CAMPUS was designed to provide space and time for the collective entertainment of critical thinking and practices – a scarce resource in the field. To accompany this process, CAMPUS participants were joined every month by a guest speaker, including: Gurminder K. Bhambra, Tina Campt, Céline Condorelli, Elvira Dyangani Ose, Anselm Franke, Quinsy Gario, and Nora Sternfeld. However, as of March 2020, the programme was one of the many scheduled activities that had to reinvent itself in record time to adapt to the new restrictions imposed by the global COVID-19 pandemic. It is also under these restrictions that I have been writing this text, four months since the UK Prime Minister declared the national lockdown. Ceasing one’s activity in the so-called ‘outside world’ while migrating one’s means of production into the four walls of one’s apartment makes this period feel longer than it has been – as if one could measure time in an objective way. Considering the rapid shifts affecting transportation and commercial services, education and public programming, it strikes me how much of the world we knew has changed in such a short period of time – even so if only considering the first two weeks of lockdown. Classrooms, university corridors, offices, and campuses were emptied overnight. But teaching and learning have not come to a halt – not even for a single day. Universities swiftly migrated their services to online platforms; so too did cultural programmes, including CAMPUS. Live meetings have been promptly replaced by hours of on-screen mediation. As Mark Jarzombeck notes in his contribution to the Architectures of Education special issue, ‘this shift comes, of course, on the coattails of the digitalization of knowledge that is now a solid decade in the making.’ Jarzombek goes on to note that ‘University education has already readily adapted to the digital turn, especially in the realm of print media [academic journals], but education in that broader, say, human sense, for the most part did not have to significantly change.’ The COVID-19 pandemic has significantly resolved this impasse, moving human interactions online.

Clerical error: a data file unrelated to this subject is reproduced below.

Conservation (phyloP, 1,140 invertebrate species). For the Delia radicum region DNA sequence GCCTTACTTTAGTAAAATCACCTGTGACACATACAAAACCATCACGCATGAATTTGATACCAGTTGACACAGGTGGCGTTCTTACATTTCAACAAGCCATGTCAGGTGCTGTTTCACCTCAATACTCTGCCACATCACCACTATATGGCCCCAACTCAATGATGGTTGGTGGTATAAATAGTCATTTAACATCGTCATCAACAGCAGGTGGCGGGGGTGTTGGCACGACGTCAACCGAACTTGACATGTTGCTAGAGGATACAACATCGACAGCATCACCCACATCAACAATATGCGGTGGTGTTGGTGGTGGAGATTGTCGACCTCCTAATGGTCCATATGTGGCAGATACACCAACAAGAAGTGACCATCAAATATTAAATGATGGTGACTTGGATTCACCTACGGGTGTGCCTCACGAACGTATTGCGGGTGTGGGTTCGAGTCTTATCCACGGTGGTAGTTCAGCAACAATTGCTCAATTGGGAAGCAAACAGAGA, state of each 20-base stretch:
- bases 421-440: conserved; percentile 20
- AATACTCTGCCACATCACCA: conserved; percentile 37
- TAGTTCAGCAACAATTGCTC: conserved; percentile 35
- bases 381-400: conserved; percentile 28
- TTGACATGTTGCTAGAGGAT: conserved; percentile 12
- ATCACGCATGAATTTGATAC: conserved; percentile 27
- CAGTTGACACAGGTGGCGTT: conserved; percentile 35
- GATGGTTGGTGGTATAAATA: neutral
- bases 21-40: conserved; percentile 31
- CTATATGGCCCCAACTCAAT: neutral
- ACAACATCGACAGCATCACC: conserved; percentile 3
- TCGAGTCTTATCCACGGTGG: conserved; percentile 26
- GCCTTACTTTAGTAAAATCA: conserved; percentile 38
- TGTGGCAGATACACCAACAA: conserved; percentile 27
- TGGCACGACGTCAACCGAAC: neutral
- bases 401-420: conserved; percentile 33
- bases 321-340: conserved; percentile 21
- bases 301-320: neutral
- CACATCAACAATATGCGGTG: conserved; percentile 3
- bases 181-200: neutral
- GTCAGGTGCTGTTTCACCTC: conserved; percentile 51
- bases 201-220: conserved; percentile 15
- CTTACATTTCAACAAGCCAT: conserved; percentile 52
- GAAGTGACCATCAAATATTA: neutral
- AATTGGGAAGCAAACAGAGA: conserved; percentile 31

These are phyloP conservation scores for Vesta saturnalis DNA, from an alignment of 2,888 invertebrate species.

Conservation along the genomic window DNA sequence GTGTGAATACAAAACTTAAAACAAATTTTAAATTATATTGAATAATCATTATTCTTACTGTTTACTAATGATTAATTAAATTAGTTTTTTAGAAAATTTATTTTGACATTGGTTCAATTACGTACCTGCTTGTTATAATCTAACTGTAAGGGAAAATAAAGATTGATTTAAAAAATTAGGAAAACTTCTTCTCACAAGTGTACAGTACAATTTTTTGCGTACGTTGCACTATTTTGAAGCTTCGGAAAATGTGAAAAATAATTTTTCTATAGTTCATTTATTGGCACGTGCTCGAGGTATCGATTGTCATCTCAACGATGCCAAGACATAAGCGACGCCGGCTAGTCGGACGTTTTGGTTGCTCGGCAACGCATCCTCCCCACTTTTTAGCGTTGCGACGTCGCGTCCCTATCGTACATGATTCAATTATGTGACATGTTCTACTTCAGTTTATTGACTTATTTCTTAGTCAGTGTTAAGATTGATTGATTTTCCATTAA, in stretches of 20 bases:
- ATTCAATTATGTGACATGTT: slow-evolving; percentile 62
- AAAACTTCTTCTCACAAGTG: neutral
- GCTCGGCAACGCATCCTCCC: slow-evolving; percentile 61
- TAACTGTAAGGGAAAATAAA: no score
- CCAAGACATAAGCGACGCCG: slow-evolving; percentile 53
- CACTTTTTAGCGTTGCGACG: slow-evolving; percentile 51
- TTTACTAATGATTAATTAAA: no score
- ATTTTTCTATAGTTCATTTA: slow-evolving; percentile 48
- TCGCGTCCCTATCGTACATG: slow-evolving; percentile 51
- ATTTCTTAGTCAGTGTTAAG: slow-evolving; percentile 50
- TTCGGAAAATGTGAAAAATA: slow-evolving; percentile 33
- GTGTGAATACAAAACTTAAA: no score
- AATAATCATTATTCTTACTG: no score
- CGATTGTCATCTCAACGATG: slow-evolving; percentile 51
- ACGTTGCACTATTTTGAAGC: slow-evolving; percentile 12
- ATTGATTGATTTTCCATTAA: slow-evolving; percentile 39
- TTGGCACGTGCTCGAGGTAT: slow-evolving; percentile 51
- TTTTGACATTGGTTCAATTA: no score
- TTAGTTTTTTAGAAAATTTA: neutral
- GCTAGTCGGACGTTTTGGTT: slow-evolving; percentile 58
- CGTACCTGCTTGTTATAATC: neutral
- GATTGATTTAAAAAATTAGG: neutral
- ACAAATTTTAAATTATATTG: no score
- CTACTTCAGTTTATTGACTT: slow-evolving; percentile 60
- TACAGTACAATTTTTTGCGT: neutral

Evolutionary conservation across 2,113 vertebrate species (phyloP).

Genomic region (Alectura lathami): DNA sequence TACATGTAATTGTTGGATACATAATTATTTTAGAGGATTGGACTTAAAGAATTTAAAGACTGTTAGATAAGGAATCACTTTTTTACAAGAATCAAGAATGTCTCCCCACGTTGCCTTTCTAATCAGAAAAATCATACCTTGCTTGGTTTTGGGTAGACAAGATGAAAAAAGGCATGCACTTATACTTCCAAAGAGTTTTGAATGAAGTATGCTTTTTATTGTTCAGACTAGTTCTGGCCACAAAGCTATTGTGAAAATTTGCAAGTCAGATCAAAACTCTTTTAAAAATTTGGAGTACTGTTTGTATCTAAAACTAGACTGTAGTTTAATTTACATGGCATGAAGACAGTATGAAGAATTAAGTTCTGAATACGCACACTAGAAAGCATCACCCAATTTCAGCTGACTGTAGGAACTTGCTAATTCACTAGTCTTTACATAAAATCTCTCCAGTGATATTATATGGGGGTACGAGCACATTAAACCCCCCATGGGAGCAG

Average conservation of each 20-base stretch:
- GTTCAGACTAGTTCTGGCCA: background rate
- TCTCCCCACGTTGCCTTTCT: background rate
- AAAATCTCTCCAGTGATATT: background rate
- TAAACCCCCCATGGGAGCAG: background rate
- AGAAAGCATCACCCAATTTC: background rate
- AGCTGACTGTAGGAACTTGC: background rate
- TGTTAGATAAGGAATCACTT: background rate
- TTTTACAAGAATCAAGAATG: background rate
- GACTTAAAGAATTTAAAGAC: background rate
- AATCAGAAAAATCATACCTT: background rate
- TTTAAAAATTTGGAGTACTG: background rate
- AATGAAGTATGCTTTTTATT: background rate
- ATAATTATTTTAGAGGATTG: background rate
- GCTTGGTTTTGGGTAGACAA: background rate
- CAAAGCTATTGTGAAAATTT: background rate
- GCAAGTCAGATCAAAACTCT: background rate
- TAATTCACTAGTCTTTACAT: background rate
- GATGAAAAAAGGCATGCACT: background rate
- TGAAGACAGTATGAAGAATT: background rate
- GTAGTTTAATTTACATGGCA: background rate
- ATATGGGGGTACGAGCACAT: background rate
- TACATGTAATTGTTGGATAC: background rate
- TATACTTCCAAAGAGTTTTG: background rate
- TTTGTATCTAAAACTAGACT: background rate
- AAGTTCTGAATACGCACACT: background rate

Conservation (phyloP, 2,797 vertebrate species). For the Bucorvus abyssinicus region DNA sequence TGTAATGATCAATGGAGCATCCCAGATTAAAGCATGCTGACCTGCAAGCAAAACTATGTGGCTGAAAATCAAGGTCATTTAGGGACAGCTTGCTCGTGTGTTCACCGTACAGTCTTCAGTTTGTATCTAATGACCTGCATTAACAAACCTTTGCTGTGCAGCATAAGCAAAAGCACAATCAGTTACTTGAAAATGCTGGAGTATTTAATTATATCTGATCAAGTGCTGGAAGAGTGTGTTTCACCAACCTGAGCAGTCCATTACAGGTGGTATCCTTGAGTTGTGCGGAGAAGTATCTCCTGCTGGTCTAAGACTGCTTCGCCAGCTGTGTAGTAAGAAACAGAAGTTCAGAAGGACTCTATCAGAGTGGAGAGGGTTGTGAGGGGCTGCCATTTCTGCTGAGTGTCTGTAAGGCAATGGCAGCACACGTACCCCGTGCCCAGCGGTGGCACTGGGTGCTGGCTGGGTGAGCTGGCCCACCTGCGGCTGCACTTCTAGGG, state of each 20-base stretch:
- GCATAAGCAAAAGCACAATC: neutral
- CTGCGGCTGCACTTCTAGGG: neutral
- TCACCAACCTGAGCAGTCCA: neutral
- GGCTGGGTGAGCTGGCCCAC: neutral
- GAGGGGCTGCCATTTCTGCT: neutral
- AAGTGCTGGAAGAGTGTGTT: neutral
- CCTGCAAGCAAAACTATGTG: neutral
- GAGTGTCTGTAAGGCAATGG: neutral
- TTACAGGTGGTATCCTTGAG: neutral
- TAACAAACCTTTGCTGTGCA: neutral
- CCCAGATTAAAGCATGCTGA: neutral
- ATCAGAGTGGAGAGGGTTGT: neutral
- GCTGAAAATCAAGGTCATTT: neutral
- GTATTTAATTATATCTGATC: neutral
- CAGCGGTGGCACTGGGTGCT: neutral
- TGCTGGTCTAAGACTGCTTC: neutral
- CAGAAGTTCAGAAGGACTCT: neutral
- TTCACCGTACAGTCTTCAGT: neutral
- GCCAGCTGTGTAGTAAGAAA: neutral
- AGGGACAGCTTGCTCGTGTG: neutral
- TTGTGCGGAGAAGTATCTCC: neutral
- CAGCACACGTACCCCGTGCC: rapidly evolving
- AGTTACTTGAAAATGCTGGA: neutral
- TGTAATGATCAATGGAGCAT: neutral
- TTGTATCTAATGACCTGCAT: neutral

However, remote education is not new. It was first designed to overcome physical distance for those who could not gather in centralised campuses. As Joaquim Moreno reminds us in his contribution to this issue, the current scenario of remote education has many parallels with the Open University model. Initially founded in the 1960s in the UK, the Open University was designed to provide ‘education and the opportunity to pursue certified degrees to working adults who had not previously had the chance to study’. As Moreno goes on to evidence, ‘this was all a way to address the structural inequalities built into the passage from school to university; of inventing opportunities where there were none.’ The Open University model has astonishing similarities with the current online learning system. In the beginning of the Open University, students were homebound, and learning content was shared via a blended system entailing radio, television, mail and telephone. It was, at the time, a brand-new system of ‘disembodied and airborne’ learning, as remarked by Lord Crowther in his inaugural speech. Despite obvious differences, such as the social and technological affordances (from TV to the internet), learning under lockdown in 2020 seems like a neoliberal appropriation of the Open University model – or its 2.0 version.